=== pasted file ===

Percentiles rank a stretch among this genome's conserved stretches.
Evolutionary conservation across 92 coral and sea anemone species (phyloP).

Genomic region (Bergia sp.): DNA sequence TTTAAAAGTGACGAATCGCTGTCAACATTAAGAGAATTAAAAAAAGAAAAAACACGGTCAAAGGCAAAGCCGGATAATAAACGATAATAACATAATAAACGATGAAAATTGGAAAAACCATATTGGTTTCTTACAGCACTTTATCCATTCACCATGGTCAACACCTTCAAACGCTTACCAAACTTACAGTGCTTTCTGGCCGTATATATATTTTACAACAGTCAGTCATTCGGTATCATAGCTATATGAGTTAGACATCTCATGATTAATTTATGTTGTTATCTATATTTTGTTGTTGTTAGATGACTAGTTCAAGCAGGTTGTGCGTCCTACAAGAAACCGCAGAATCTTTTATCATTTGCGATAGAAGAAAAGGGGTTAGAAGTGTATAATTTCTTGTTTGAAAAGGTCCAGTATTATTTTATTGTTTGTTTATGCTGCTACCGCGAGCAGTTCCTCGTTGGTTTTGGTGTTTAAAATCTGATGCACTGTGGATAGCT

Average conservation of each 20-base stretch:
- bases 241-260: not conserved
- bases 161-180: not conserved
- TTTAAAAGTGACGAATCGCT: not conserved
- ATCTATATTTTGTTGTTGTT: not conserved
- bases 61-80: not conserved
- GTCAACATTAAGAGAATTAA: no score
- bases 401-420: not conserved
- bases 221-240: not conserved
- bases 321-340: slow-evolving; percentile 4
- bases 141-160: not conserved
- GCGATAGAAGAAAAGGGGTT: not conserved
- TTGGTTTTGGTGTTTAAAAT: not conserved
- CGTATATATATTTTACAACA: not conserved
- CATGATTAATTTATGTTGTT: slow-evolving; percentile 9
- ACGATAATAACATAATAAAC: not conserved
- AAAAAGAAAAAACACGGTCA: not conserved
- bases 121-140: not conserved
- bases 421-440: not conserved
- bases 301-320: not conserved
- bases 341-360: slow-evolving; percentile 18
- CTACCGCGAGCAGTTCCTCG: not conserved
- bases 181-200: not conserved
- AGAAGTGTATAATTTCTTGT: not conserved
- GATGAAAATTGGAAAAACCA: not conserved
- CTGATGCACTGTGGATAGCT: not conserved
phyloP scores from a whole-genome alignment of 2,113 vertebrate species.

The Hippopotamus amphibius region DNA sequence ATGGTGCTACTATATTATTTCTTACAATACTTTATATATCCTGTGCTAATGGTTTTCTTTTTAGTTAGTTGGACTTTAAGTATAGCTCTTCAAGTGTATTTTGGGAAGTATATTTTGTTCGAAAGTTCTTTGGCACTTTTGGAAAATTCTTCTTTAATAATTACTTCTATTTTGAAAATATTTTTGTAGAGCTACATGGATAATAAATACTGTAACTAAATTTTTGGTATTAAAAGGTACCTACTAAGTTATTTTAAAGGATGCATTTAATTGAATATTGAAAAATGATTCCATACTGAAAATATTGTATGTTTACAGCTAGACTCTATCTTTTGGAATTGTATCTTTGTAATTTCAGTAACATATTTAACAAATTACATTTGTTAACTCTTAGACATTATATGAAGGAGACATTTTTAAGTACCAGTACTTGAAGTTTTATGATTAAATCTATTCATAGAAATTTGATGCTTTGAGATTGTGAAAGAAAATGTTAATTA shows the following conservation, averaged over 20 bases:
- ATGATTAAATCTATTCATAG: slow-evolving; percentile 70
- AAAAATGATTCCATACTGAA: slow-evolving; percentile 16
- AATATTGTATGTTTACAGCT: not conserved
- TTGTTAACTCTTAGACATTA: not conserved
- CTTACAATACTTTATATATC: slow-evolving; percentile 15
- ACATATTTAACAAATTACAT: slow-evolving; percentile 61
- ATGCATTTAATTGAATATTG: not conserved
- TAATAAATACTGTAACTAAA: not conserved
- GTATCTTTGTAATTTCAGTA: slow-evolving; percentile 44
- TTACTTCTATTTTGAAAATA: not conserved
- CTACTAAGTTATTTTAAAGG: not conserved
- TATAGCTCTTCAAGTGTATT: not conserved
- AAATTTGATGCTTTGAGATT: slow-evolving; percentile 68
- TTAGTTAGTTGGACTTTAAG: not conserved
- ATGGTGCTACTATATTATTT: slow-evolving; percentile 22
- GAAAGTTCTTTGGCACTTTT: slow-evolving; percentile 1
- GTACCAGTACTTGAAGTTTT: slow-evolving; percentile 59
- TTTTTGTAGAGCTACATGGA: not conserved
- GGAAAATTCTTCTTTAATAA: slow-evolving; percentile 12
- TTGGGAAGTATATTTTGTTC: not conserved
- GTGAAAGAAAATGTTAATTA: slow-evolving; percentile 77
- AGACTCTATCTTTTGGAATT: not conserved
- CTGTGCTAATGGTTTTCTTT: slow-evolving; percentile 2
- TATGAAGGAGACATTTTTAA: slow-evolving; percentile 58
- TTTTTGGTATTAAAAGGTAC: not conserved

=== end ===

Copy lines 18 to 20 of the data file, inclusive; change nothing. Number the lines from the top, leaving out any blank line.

- CATGATTAATTTATGTTGTT: slow-evolving; percentile 9
- ACGATAATAACATAATAAAC: not conserved
- AAAAAGAAAAAACACGGTCA: not conserved